TAMPA — Defense attorneys are asking a judge to toss out what is arguably the most compelling piece of evidence against Dontae Morris, the man charged with murdering two Tampa police officers in 2010.
In a motion filed with Hillsborough Circuit Judge William Fuente, Morris' attorneys assert that a video showing a man who appears to be Morris fatally shooting the officers should not be admitted as evidence in his upcoming trial.
The reason? The suspect was illegally detained as a passenger during the traffic stop that led up to the killings, and the video captured by a police cruiser's dashboard camera was thus not lawfully obtained evidence, the attorneys say.
"The passenger's subsequent behavior of attacking the police was the product of flagrant unlawful police action, and with every moment that the video was recording, seconds of tainted videographic evidence were being taken by the police's dash camera," the defense motion states.
Morris, now 27, was riding in a car driven by his girlfriend, Cortnee Brantley, in June 2010. Tampa police Officer David Curtis pulled over Brantley for driving without a license plate. During the stop, Curtis asked for Morris' name and discovered there were warrants for his arrest.
Curtis and a second officer who had arrived on scene, Jeffrey Kocab, then approached Morris' side of the car and asked him to exit. Within seconds of stepping out, Morris pulled a gun, shot both officers in the head and ran off, prosecutors say.
It later turned out that the arrest warrants for Morris — issued for writing bad checks — were invalid. That too renders the video of the shooting inadmissible as evidence, according to his defense attorneys.
In arguing that police error contaminated the evidence against Morris, his attorneys are falling back on a classic criminal defense strategy — albeit one applied to unusually wrenching circumstances.
"It's fascinating, because if the defense can persuade the judge that but for an illegal detention, the dash-cam (video) wouldn't exist, they might have an argument," said Jennifer Zedalis, director of trial practice at the University of Florida Levin College of Law.
But the argument could be complicated, Zedalis said, by the fact that the dashboard video was already being shot before officers questioned or tried to arrest Morris — and thus might not be viewed as a result of any effort to question or detain him.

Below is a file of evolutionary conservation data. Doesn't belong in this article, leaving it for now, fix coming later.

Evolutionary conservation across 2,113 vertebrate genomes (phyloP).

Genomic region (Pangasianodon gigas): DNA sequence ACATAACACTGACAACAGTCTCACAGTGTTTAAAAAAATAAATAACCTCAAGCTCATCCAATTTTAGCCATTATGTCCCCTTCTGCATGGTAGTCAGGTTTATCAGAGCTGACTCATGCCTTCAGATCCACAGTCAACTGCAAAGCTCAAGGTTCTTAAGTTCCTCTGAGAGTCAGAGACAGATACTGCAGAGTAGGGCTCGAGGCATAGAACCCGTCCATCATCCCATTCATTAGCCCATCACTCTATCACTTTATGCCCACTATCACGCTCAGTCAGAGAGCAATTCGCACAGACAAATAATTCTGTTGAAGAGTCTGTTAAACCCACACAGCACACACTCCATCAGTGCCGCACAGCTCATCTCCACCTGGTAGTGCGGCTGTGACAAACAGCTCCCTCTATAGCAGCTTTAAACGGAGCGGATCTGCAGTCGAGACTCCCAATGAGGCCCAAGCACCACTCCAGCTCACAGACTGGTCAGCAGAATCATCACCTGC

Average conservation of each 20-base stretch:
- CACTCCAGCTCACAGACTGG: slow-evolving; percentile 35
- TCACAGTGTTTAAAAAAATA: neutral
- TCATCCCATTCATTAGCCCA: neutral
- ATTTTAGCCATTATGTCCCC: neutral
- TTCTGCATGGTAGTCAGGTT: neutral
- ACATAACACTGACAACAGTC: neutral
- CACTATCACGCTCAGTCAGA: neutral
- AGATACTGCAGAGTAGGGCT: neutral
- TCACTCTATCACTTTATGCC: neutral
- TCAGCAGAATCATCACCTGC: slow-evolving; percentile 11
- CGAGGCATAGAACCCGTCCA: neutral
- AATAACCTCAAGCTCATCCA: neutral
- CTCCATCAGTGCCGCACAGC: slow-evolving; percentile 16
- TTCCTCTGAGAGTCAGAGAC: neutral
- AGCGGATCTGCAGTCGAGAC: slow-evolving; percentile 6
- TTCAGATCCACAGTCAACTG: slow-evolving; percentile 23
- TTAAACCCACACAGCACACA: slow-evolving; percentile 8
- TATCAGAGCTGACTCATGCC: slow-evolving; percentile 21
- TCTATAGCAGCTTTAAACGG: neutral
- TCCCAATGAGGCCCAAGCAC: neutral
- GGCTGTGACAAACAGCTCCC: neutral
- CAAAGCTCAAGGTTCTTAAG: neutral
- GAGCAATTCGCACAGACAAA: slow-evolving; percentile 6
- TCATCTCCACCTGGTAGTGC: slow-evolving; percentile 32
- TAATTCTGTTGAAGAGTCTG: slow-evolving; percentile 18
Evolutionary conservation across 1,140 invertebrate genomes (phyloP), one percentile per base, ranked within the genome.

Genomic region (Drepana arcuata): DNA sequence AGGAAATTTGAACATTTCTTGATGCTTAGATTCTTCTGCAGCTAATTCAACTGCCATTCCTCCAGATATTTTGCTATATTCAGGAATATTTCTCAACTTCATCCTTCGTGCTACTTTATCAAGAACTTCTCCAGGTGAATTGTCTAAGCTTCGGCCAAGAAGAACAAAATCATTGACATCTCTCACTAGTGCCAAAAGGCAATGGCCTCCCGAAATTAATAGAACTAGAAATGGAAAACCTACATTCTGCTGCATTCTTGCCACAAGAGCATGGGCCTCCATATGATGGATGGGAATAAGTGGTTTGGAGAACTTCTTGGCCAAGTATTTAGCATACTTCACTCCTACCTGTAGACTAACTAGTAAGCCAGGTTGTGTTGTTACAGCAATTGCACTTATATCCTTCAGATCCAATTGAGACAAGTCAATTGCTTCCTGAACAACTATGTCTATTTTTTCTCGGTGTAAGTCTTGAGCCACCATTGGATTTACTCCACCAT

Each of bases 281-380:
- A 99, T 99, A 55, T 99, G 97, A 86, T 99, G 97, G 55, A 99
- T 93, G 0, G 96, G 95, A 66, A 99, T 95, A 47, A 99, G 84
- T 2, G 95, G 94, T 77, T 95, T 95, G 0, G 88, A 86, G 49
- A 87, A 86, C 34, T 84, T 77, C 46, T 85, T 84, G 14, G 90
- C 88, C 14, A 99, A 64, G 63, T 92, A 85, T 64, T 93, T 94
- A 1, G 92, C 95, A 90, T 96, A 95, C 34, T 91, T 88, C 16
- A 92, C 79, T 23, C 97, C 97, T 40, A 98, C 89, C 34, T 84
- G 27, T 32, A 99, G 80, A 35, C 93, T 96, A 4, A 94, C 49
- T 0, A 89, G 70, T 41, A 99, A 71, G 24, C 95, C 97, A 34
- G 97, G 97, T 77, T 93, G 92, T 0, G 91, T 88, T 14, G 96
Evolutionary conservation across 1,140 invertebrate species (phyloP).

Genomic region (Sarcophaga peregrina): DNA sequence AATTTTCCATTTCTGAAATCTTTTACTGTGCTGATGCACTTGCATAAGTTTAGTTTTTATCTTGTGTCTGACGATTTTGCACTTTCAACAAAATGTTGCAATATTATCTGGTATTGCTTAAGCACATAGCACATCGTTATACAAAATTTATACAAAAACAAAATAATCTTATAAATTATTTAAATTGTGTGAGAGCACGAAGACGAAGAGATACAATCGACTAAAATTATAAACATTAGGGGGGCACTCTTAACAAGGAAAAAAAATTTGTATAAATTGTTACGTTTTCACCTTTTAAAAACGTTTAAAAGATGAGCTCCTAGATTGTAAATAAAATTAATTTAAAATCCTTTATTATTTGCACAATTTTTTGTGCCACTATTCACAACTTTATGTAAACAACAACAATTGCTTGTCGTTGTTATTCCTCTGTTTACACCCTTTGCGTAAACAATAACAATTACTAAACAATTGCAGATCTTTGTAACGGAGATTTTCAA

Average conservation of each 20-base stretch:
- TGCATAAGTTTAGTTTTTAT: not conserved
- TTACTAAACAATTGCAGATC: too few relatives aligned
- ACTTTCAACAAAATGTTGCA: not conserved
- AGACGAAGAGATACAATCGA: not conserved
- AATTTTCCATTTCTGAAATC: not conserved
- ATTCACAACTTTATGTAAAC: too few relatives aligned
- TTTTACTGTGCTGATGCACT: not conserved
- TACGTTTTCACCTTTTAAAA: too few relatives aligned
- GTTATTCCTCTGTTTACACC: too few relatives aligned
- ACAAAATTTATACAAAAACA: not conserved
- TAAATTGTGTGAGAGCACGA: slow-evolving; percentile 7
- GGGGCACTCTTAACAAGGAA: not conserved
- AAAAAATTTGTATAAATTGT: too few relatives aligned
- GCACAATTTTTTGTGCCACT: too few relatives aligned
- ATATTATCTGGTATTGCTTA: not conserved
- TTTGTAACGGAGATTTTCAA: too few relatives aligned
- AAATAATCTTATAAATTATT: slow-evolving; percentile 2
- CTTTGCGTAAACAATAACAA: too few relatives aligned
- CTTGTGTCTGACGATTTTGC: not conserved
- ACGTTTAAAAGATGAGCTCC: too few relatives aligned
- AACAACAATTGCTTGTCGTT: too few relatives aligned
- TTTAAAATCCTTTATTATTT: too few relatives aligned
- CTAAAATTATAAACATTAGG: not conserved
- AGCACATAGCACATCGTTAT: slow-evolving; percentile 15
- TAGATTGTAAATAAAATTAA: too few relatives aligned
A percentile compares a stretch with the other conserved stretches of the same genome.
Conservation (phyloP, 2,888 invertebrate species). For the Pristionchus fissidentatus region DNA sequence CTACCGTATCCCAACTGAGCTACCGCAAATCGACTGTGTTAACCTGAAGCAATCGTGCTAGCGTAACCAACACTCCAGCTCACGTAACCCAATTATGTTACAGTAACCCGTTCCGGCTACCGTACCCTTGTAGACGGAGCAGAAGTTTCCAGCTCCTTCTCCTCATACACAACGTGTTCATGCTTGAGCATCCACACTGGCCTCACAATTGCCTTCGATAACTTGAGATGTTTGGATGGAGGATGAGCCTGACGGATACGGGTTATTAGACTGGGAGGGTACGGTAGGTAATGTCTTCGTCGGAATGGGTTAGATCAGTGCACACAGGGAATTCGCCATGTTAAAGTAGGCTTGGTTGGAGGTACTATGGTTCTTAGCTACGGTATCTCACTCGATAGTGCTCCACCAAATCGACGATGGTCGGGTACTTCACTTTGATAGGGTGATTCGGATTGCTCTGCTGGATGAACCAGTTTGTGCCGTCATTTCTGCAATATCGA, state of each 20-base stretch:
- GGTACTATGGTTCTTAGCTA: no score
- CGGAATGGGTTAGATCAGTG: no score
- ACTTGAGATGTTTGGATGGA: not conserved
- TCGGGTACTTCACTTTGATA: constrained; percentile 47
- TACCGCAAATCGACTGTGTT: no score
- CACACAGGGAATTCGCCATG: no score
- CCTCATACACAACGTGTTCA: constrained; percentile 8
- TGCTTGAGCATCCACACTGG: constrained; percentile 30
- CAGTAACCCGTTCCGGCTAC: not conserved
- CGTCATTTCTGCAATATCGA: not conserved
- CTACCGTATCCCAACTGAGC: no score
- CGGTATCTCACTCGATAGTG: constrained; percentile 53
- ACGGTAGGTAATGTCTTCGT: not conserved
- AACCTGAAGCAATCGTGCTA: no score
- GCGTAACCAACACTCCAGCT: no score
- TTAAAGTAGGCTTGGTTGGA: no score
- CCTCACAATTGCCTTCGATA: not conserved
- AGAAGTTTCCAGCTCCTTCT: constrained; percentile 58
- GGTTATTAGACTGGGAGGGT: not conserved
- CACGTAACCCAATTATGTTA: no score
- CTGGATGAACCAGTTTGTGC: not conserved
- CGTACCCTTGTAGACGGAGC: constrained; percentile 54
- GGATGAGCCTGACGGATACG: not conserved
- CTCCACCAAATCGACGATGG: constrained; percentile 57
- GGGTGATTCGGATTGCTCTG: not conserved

The video was already played as evidence in a separate case against Brantley that sprang out of her failure to provide information to police about Morris.
Prosecutors have filed a response to the defense motion saying that Morris was not illegally detained but rather questioned in a "consensual encounter" during which he was free to leave at any time. They also state that Curtis and Kocab were "acting in good faith" in their efforts to serve the warrants, which they did not know were invalid.
Prosecutors also called attention to a curious incongruity in the defense motion — Morris' attorneys never acknowledge their client is actually in the video, and thus may not have standing to argue against it.
Laurence Rose, director of the litigation skills program at the University of Miami College of Law, said he doubted a judge would find the defense argument persuasive, since the traffic stop that preceded the video was reasonable and Morris was asked, and not ordered, to provide his personal information.
"He could have just said, 'I'm not telling you my name,' and it probably would have ended there," Rose said.
A jury found Morris guilty of first-degree murder earlier this year in a different 2010 shooting. He received a mandatory life prison sentence, but could face the death penalty if convicted of killing the officers.
Peter Jamison can be reached at email@example.com or (813) 226-3337. Follow him on Twitter @petejamison.